Black-eyed peas are traditionally served on New Year’s Day in the South symbolizing good luck and prosperity for the New Year. I grew up with Hoppin’ John being served on New Year’s, though I was not a fan as a child. Having come to my senses, here is my recipe for this healthy and rich (in both the culinary and cultural senses) dish:
Rinse and pick over 1 cup of dried black-eyed peas. Cover with 5 cups of water in a medium saucepan and bring to a rolling boil for 2 minutes. Turn the heat off and let peas soak for an hour.
Prepare 3 cups of cooked rice: Rinse 1 cup of dry rice, cover with scant 2 cups of water and bring to a boil. Add a pinch of salt. Cover and reduce heat to low (about 50 minutes for brown rice and 30 minutes for white rice). Turn off heat and let sit for 10 minutes more. I prefer brown whole grain rice for the flavor, texture, and nutritional benefits.
Sweat the following for 5-10 minutes over medium heat in about 2 Tbsp fat. I use 1 Tbsp bacon grease and 1 Tbsp olive or other vegetable oil:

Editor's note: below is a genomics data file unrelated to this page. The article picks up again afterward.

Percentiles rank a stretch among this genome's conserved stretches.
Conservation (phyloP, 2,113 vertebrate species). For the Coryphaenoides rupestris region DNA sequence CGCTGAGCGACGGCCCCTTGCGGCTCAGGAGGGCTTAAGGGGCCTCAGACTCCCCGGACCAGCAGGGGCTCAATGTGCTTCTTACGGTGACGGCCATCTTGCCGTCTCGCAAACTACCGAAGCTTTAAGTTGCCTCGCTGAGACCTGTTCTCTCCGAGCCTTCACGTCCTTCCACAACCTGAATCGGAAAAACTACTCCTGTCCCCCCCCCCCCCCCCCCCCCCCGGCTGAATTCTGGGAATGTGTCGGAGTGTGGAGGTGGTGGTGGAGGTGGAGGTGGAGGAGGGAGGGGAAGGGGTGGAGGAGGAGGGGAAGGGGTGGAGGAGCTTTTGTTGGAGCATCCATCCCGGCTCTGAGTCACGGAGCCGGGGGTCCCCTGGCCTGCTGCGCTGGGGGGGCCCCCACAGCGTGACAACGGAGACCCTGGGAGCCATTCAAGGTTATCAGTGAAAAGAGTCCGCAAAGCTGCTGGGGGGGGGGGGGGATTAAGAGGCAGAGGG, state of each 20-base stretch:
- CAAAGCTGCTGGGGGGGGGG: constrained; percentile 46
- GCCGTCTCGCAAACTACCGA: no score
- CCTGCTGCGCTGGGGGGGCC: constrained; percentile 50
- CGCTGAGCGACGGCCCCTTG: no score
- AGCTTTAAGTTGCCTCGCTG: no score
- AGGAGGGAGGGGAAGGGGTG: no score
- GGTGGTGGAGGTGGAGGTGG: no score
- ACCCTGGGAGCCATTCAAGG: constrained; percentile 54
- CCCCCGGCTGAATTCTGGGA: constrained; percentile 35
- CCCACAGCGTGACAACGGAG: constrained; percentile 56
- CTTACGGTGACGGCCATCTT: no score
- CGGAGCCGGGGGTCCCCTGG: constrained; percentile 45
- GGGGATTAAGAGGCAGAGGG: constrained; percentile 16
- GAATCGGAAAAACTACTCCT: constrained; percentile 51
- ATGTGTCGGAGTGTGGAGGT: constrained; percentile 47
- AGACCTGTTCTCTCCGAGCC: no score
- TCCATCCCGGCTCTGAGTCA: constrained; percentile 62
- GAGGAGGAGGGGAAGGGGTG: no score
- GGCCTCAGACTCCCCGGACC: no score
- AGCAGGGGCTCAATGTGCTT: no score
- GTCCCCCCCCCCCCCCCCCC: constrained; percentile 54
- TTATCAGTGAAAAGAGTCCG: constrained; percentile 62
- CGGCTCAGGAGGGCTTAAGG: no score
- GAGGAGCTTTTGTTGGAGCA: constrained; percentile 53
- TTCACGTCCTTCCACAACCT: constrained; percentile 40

1 chopped medium onion (about 1 cup)
1/2-1 cup chopped bell pepper – I use a mix of green, yellow, red
1 chopped chile pepper (jalapeno, serrano, cayenne)
1-2 cloves minced garlic
Once the vegetables are soft and shiny, but not browned, add the peas, 2 cups of water, a bay leaf, 1 tsp salt, and a generous dash each of black and cayenne pepper. Add a ham hock or fat back for extra flavor and porcine goodness if you desire.
Cover and simmer for 30 minutes.
Remove bay leaf (and pork fat if added) and stir in the 3 cups of rice.
Simmer until all liquid is absorbed.
Traditionally Hoppin’ John is served with collards or mustard greens. We will be enjoying ours alongside a ham steak with red-eye glaze and a green salade.
Wine pairing: Served on New Year’s Day, Champagne or sparkling wine would be an appropriate and delicious choice. Albarino, Sauvignon blanc, Chenin blanc, Chardonnay, or a dry rose would also be lovely. Cheers!